Final of the Champions League: Simone Inzaghi, the ‘gentle guy’ who turned Inter Milan’s fortunes around
“The phone rang,” said Giancarlo Inzaghi, Inter Milan manager Simone’s father. “It was Romelu Lukaku.”
“My son tried to convince him,” Inzaghi Sr said to Gazzetta dello Sport. “‘You are the king here. In London, everything will be different.'”
It was already too late. The Belgium striker had decided to return to Chelsea, much to the chagrin of coach Inzaghi.
“It was like losing three players in one fell swoop,” he lamented to his father after Lukaku left Inter in 2021, barely three months after Inzaghi arrived.
Inzaghi comes with high aspirations of carrying on the excellent work of his predecessor, Antonio Conte. The goal was to win back-to-back titles, but Inter fell short due to big-name departures, including Lukaku.
In April of this year, instead of challenging at the top of the standings after their star striker returned on loan, Inter were sixth.
Three straight defeats and a tie at lowly Salernitana had added to the pressure, and Inzaghi was agitated by Lukaku’s wastefulness.
Lukaku has only three league goals before the beginning of April, two of which were penalty kicks. Rumours poured out of every crack in every tabloid. The striker and Inzaghi do not agree. Apparently. Inzaghi was on the verge of collapse. Allegedly. Inter were in trouble. Definitely.
Monza were up next, a newly promoted squad who handed Inter yet another defeat. It was their 11th loss of the season. The vultures were flying around. We are taught that pleasant guys finish last in life, but this is especially true in Italian football. Inzaghi was accused of being little more than a nice guy and a businessman.
Nonetheless, as Inter prepares for Saturday’s Champions League final against Manchester City, that was one of the main reasons he was chosen for the position.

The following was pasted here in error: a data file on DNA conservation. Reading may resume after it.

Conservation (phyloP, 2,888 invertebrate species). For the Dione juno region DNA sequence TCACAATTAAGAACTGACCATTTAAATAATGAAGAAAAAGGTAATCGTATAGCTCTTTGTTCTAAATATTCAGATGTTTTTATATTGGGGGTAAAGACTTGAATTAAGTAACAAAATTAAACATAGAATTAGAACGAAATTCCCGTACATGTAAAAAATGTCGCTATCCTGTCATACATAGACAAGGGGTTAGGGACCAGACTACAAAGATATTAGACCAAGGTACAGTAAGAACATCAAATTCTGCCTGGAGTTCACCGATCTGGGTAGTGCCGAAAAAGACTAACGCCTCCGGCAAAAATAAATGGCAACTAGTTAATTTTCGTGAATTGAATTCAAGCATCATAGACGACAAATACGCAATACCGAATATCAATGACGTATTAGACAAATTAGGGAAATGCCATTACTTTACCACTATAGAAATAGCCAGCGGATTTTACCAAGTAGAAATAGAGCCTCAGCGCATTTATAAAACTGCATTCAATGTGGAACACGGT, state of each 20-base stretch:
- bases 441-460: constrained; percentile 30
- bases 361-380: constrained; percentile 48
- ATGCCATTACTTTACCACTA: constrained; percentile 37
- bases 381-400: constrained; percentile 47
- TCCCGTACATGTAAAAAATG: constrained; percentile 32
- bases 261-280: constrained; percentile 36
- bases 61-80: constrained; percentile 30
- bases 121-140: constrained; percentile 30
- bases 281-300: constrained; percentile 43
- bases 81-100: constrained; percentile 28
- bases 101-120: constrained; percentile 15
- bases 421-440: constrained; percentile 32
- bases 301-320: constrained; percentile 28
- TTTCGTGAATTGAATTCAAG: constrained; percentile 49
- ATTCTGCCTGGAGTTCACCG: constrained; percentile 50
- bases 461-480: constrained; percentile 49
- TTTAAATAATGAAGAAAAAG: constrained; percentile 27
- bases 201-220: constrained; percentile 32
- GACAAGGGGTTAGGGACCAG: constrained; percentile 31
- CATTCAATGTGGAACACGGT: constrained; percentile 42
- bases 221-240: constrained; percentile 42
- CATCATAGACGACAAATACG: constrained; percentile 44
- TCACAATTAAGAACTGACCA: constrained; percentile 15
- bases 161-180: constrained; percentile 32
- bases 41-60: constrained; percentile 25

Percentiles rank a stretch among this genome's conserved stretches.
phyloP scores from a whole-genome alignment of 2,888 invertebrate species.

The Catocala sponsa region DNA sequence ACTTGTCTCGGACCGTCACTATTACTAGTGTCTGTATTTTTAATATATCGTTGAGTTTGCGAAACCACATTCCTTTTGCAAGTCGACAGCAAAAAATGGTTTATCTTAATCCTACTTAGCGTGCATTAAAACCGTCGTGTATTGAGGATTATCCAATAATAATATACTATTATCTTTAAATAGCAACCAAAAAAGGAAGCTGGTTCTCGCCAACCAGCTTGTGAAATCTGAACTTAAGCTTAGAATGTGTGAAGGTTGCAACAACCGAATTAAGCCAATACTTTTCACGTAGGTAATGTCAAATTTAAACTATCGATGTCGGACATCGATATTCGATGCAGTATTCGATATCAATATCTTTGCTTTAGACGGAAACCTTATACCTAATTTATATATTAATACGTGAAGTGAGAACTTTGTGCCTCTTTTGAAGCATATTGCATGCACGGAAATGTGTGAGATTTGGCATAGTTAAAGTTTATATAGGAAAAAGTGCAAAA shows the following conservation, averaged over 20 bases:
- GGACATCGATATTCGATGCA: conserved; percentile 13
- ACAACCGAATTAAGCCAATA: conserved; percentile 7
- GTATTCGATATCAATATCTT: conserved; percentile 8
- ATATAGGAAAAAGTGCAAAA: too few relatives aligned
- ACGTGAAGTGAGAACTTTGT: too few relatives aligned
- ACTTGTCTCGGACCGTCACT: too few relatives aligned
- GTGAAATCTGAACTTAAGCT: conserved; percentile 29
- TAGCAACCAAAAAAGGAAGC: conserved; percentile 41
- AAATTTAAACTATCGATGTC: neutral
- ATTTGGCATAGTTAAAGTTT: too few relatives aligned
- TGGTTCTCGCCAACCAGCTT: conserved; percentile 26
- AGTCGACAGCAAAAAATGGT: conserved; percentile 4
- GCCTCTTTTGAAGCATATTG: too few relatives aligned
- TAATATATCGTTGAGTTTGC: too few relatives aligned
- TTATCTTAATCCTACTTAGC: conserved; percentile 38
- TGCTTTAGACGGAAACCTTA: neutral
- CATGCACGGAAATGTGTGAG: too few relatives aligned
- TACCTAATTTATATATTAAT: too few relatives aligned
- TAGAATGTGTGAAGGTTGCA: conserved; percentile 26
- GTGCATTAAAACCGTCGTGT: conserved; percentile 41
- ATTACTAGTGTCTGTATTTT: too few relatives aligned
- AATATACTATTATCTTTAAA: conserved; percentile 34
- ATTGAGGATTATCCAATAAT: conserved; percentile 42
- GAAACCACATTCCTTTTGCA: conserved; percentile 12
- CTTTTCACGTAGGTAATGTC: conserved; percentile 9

The architect Marotta
When CEO Beppe Marotta took over in December 2018, he was charged with restoring Inter to its previous glory. Inter desired to break Juventus’ monopoly and become a power in Europe again after being forced to sit back and watch them dominate for nine years.
Marotta was the driving force behind Juventus’ dominance. He worked on a long-term project with right-hand man and mentee Fabio Paratici that brought him a lot of delight and trophies.
So, when Juventus elected not to renew Marotta’s contract in August 2018, instead opting for Paratici, Marotta moved on to the competition.
He found a home and a club that needed his abilities at Inter. Marotta, along with their other directors, devised a winning concept targeted at regaining glory, which began in the dressing room.
A cheerful and healthy environment creates success, and Marotta’s first aim was to eliminate all poison, even if it meant sacrificing exceptional talent. Certain players departed, to be replaced by individuals eager to learn, listen, and adapt.
The next step was to cultivate a winning mindset. Inter is a notoriously erratic club, with highs and lows that may be depressingly low. For a reason, they are known as ‘Pazza’ (mad) Inter.
They required a manager who could instill discipline while also inspiring winning consistency. Conte, the mental monster, arrived. The Scudetto was won, and Juventus’ monopoly was shattered. Check.
Europe was the next goal, and when Conte resigned, Marotta had different expectations of his replacement.
He desired peace and stability at the top, a solid figure who wanted the position for the long term and would thrive despite the club’s financial constraints. Someone who can build connection with the players, raise the style of play, and excel in Europe to bring in huge bucks.